Sarah kept her distance from the body lying prone in the ditch beside the cornfield. Its plaid flannel shirt was tight around its tortured neck, from Jibber having used it to pull the find to her master. The head was turned to the side, jaw lax, eyes open and glazed.
Jack directed the beam of his flashlight back and forth over the motionless body. The skin looked dead, sallow. When the light was directed at its mouth, Sarah could see particles of something brown stuck around the teeth.
“Is it dead?” Sarah asked, not moving, allowing Jack to do a close inspection.
Jack poked at it some more. “It’s dead, all right.”
“I wonder if Jibber killed it.”
“No way,” Jack said, walking over to Sarah, flashlight in one hand, a club in the other. “We would’ve heard the fight, she found it dead out there.”
Sarah swallowed, placed her hand over her stomach and walked over to Jibber, who was sniffing the lifeless object. She knelt down and shined her thin beam of light around the head and over the limbs. “I wonder how it died.”
“What are you looking for?” Jack asked.
“I’m looking for any signs of what could’ve caused its death.”
“It turned into a zombie.” Jack suppressed a laugh.
“Yeah, you’re probably right. Being a zombie cannot be good for a person’s health.” Sarah giggled as she stood up. She looked down at the body. “I don’t think we should touch it though, in case it has something contagious. Taking its boots was not a good idea.”
Jack pointed the flashlight toward Jibber, standing on the other side of the body, admiring her catch. “What about the dog, she’s been biting it?”
Sarah shrugged as Jibber walked across the zombie and then rubbed against her pant leg. She backed away, not wanting anything smeared on her clothing. “Hopefully, I’m wrong and it’s just something to do with that blue light beam or the red sky.” She walked up to Jack and looked him in the eyes, her eyebrows raised. “For some reason, we still haven’t been affected.”
They looked at each other, silently knowing they would have to watch each other for signs of changes, signs that the other is beginning to turn into one of those things.
“Let’s get out of here,” Jack said, walking back to the pickup, his pace brisk. “If there were one of those things out here in the middle of nowhere there could be more.”
Sarah ran to the driver’s side door while Jibber jumped in the passenger side ahead of Jack.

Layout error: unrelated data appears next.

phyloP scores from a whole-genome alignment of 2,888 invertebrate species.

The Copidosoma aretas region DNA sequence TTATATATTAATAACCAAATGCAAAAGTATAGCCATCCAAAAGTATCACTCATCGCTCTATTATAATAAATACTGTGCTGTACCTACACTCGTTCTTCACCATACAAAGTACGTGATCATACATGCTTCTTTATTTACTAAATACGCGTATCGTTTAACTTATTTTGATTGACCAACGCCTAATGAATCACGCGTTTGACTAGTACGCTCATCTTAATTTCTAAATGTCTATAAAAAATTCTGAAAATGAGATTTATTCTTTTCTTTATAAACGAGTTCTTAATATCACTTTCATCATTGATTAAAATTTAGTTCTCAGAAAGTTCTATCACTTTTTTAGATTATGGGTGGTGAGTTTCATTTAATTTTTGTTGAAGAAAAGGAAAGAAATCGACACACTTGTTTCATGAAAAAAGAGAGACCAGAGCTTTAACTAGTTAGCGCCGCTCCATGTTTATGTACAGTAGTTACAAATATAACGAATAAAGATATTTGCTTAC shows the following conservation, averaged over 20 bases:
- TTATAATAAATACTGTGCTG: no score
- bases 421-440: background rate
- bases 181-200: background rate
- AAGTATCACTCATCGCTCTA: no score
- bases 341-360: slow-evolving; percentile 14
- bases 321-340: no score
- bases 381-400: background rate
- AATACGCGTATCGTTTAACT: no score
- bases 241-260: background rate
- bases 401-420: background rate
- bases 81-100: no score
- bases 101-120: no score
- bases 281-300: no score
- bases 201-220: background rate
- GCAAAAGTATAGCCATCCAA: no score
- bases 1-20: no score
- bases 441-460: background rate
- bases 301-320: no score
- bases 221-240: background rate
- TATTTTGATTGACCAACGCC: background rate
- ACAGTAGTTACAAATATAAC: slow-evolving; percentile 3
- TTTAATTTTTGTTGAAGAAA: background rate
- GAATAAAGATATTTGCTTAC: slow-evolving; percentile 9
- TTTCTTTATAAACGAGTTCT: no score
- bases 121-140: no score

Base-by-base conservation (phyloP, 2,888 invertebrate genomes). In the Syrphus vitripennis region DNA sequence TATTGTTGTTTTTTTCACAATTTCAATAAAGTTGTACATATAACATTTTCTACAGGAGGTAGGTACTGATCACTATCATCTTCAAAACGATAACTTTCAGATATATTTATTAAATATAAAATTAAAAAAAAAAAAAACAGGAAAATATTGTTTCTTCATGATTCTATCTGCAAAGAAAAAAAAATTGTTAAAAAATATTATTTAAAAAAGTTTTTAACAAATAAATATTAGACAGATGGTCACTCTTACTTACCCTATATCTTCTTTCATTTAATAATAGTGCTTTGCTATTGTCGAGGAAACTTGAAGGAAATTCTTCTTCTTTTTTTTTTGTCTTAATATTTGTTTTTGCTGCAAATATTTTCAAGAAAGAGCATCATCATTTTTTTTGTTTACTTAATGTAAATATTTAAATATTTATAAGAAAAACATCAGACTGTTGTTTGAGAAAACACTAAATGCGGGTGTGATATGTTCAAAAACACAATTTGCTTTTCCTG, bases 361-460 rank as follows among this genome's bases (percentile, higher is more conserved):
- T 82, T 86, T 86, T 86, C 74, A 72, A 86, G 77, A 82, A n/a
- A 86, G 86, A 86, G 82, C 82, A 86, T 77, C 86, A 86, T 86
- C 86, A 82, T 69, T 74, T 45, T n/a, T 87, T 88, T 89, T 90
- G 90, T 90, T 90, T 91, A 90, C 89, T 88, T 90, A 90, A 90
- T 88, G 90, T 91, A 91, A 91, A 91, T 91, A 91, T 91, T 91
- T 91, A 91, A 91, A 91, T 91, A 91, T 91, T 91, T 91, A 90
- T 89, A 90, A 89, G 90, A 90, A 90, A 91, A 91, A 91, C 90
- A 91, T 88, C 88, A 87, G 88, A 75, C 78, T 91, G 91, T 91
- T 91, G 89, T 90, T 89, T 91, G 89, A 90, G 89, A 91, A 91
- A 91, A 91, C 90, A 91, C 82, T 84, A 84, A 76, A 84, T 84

“Are you sure that dog should come with us?” Jack asked, looking at the panting dog with its wet tongue hanging out of its mouth.
Sarah put the truck in gear. “Until I know she’s contaminated, she’s coming with us,” Sarah said firmly, looking at Jack. “You better get in.”
Jack found a shop rag in the door’s side pocket; he wiped Jibber’s face and threw the moist cloth out the window. He looked at his hands. “I don’t think there’s any way to keep from getting that shit on us.”
“There’s hand sanitizer in the glove box,” Sarah said. “I need it, too.”
They cleaned their hands with the soap-scented gel then rode in silence for many miles. The full moon was blood red as its light struggled to penetrate the scarlet atmosphere, like the moon with its light rays scattered after a volcanic eruption or forest fire. She looked over at Jack, who was now sleeping, his head bobbed slightly to the vibrations of the truck.
As they approached Jackson, Sarah began fiddling with the radio, hoping to reconnect with the earlier transmission.
“Here, let me try,” Jack said, having been awakened from the static. He placed his hand gently on top of hers.
Sarah paused for a moment before pulling her hand away from the warmth of his skin. It felt good, but she was not going to let on how she was feeling.
They were now entering the Jackson city limits. Sarah stayed on the highway, swerving slowly around an increasing number of dead vehicles scattered on the road. Movement caught her eye as they passed the Wild Rose Mall. “Is that people over there? I think I see something moving.”
“Should we drive over there and see if they’re people or zombies?” Jack asked, looking out the passenger window toward the moving shadows. “They may be the people we heard on the radio.”
“No, not until I get my kids,” she said, hands firmly on the wheel. “I don’t want to take the chance of anything happening and slowing us down. After all, they’re probably zombies anyway. Why would ordinary people be walking around the mall in the middle of the night.”
Jack nodded in agreement. “We will need gas, though.”
“I know we will, but we have enough to get us there. I’m not going to be happy until I get the kids.”
“What if . . .” Jack did not finish the sentence; he just stared at her.
Sarah looked over at Jack’s glum face. “What if, what?”
Jack was not sure if he should finish the sentence, unsure of how Sarah would react. He looked away. “What if the kids are affected by the light?”
Sarah did not say anything at first. “I already thought about that. I figure that if I’m not affected, then they’re probably not affected.”
Jack said no more. They would find out when they get there.
Jackson was now in the rear view mirror as Sarah exited I-94 and drove south on U.S. Route 127. She looked over at Jack, who was trying to go back to sleep. She knew that he could ask to be let out, but he was not acting as if he was going to leave. Surely, he would be better off without a mom, her kids and a family dog in tow.
Sarah’s eyes were heavy as they passed a roadside rest area. She thought of pulling over and taking a catnap, but she pushed the thought aside. There was not much farther to go.
A few miles from Larry and Bertha’s, Sarah attempted to wake Jack. “Jack,” she said, yawning. He did not move. The shallow rise and fall of his chest indicated he was in a deep sleep. “Jack, we’re almost there.”
Jack opened his eyes. “What?”
“We’re almost there.”
“What time is it?” Jack sat up and stretched, his feet pushing against the floorboard.
Sarah looked at the clock on the dash. “It’s almost three.”